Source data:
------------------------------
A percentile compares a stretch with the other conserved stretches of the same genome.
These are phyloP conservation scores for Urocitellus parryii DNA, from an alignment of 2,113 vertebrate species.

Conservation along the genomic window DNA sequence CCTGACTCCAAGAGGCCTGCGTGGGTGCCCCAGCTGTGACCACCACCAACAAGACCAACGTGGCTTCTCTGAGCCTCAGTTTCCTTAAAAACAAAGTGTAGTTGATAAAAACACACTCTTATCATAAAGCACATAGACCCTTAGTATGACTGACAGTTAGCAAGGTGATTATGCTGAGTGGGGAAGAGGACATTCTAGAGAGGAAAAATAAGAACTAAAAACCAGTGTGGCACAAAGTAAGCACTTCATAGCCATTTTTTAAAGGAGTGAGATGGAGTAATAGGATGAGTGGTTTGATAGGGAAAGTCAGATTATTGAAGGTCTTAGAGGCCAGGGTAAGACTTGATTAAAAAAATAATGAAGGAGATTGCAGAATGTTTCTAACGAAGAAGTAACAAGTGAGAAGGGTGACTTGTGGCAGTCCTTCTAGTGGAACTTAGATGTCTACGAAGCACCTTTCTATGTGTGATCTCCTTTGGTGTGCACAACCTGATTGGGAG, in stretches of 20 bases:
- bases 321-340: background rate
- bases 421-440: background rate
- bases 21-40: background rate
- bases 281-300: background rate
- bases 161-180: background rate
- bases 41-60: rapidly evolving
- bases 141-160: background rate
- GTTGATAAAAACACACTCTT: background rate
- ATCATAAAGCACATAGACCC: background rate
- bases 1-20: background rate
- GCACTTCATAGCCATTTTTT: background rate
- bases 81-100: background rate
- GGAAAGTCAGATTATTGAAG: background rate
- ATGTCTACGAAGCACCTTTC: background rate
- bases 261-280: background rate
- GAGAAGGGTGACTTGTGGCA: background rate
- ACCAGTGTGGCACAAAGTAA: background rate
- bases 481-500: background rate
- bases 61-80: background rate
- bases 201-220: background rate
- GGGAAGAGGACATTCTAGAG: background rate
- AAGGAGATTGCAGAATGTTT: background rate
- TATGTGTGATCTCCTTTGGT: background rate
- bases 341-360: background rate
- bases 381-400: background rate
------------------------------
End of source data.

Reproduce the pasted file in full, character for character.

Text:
A percentile compares a stretch with the other conserved stretches of the same genome.
These are phyloP conservation scores for Urocitellus parryii DNA, from an alignment of 2,113 vertebrate species.

Conservation along the genomic window DNA sequence CCTGACTCCAAGAGGCCTGCGTGGGTGCCCCAGCTGTGACCACCACCAACAAGACCAACGTGGCTTCTCTGAGCCTCAGTTTCCTTAAAAACAAAGTGTAGTTGATAAAAACACACTCTTATCATAAAGCACATAGACCCTTAGTATGACTGACAGTTAGCAAGGTGATTATGCTGAGTGGGGAAGAGGACATTCTAGAGAGGAAAAATAAGAACTAAAAACCAGTGTGGCACAAAGTAAGCACTTCATAGCCATTTTTTAAAGGAGTGAGATGGAGTAATAGGATGAGTGGTTTGATAGGGAAAGTCAGATTATTGAAGGTCTTAGAGGCCAGGGTAAGACTTGATTAAAAAAATAATGAAGGAGATTGCAGAATGTTTCTAACGAAGAAGTAACAAGTGAGAAGGGTGACTTGTGGCAGTCCTTCTAGTGGAACTTAGATGTCTACGAAGCACCTTTCTATGTGTGATCTCCTTTGGTGTGCACAACCTGATTGGGAG, in stretches of 20 bases:
- bases 321-340: background rate
- bases 421-440: background rate
- bases 21-40: background rate
- bases 281-300: background rate
- bases 161-180: background rate
- bases 41-60: rapidly evolving
- bases 141-160: background rate
- GTTGATAAAAACACACTCTT: background rate
- ATCATAAAGCACATAGACCC: background rate
- bases 1-20: background rate
- GCACTTCATAGCCATTTTTT: background rate
- bases 81-100: background rate
- GGAAAGTCAGATTATTGAAG: background rate
- ATGTCTACGAAGCACCTTTC: background rate
- bases 261-280: background rate
- GAGAAGGGTGACTTGTGGCA: background rate
- ACCAGTGTGGCACAAAGTAA: background rate
- bases 481-500: background rate
- bases 61-80: background rate
- bases 201-220: background rate
- GGGAAGAGGACATTCTAGAG: background rate
- AAGGAGATTGCAGAATGTTT: background rate
- TATGTGTGATCTCCTTTGGT: background rate
- bases 341-360: background rate
- bases 381-400: background rate